Whether or not you consider yourself a marketer or a salesperson, one way or another you’re telling stories all the time. It happened the moment you traded in your college rucksack for that nice Kenneth Cole leather briefcase; it happens each day when you talk (or don’t) in meetings, when you speak (or don’t) about topics that are a stretch for you, when you write an email (or don’t) in a voice that stands out from the crowd.
Your organization is also telling stories all the time, and the easiest, most obvious water-cooler scuttlebutt is about your story-reality gap: how the software suite that your company just touted in a $3 million, 30-second Superbowl ad is just a mash-up of so-so apps that were just rebundled and re-branded; how the ink wasn’t even dry on the financing plan when it was put in front of your Series B investors; how you don’t have everything just right yet, so how can your CEO be talking about the next phase of growth?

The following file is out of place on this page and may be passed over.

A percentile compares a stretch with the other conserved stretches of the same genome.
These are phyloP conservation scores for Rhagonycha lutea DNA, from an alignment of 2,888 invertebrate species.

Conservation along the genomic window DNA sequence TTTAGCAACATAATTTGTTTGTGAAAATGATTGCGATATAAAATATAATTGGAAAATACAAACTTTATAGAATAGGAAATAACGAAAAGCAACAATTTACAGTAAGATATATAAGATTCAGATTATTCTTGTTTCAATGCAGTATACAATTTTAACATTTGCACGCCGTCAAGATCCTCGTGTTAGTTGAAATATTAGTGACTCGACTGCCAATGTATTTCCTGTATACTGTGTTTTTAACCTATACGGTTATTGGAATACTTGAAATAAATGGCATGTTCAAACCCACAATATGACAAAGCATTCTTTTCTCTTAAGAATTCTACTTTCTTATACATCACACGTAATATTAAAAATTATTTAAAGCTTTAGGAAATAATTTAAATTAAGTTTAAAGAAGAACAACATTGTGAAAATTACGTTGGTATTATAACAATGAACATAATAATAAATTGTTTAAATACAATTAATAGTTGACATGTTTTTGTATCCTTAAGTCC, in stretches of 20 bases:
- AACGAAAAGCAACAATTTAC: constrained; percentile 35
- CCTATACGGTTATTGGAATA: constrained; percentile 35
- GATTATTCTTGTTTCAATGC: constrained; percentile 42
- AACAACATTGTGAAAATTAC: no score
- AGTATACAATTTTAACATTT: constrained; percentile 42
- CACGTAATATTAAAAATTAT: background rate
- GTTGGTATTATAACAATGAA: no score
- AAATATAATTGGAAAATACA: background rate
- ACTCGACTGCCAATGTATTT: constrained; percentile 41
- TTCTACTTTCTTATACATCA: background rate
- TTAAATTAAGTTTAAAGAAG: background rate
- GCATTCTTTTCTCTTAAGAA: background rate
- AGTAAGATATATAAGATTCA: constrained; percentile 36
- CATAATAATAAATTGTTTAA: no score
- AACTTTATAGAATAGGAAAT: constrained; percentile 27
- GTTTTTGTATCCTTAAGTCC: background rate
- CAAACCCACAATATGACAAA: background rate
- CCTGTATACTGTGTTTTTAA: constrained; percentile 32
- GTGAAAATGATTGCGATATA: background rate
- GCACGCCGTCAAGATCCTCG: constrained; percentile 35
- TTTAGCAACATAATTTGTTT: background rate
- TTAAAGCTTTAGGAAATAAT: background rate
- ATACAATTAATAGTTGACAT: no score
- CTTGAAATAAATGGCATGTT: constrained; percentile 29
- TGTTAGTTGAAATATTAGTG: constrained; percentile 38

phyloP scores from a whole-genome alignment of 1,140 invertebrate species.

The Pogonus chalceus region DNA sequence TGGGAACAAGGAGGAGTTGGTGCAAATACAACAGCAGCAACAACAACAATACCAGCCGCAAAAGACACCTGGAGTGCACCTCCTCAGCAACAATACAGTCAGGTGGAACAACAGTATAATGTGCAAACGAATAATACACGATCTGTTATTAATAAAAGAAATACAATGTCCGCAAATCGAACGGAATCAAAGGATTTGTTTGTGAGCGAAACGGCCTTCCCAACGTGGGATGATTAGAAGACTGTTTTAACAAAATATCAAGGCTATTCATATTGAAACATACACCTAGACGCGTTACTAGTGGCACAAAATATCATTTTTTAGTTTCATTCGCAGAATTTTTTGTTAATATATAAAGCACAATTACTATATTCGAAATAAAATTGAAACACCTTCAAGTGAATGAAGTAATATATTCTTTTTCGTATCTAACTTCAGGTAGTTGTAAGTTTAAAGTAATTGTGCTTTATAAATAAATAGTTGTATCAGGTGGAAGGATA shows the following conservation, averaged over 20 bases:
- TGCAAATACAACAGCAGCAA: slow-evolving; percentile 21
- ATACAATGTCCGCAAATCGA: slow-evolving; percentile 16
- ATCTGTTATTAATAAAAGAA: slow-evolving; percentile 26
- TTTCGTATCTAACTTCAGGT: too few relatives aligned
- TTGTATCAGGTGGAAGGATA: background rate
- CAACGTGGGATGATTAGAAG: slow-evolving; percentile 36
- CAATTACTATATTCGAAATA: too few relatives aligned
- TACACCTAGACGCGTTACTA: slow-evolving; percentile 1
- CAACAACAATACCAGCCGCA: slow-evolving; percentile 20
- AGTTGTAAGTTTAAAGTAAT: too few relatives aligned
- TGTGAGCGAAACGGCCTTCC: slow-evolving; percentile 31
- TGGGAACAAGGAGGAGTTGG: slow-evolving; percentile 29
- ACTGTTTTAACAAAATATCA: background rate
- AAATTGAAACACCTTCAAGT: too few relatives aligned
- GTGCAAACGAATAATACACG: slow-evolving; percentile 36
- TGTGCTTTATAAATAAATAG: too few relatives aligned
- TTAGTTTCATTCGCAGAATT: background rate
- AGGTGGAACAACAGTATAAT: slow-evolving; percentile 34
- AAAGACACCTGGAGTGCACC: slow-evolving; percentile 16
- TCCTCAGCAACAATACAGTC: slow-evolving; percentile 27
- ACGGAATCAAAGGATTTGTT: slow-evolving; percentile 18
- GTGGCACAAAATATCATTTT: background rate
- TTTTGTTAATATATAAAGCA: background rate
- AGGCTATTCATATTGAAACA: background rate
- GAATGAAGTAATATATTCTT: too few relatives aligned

Here’s a dirty little secret: that gap is supposed to exist, it has to exist, it’s the gap between where you are now and where you’re going. And without this gap, you might never get there.
If your organization isn’t living this gap then it’s going too slowly, it’s dreaming too small, it’s getting too comfortable in its little sandbox. This doesn’t mean you always have to grow fast – in terms of revenues, employees, customers – but it means that you have the potential to teeter on the edge of exactly what you know you can deliver today and what you dream of delivering tomorrow. Daring to dream out loud is just the first step.
Never lie, and never ever make promises to your customers that you can’t keep (nothing spreads faster than stories about broken promises).
But the world understands that five-year plans are aspirational. You’ll never rally the troops with small dreams.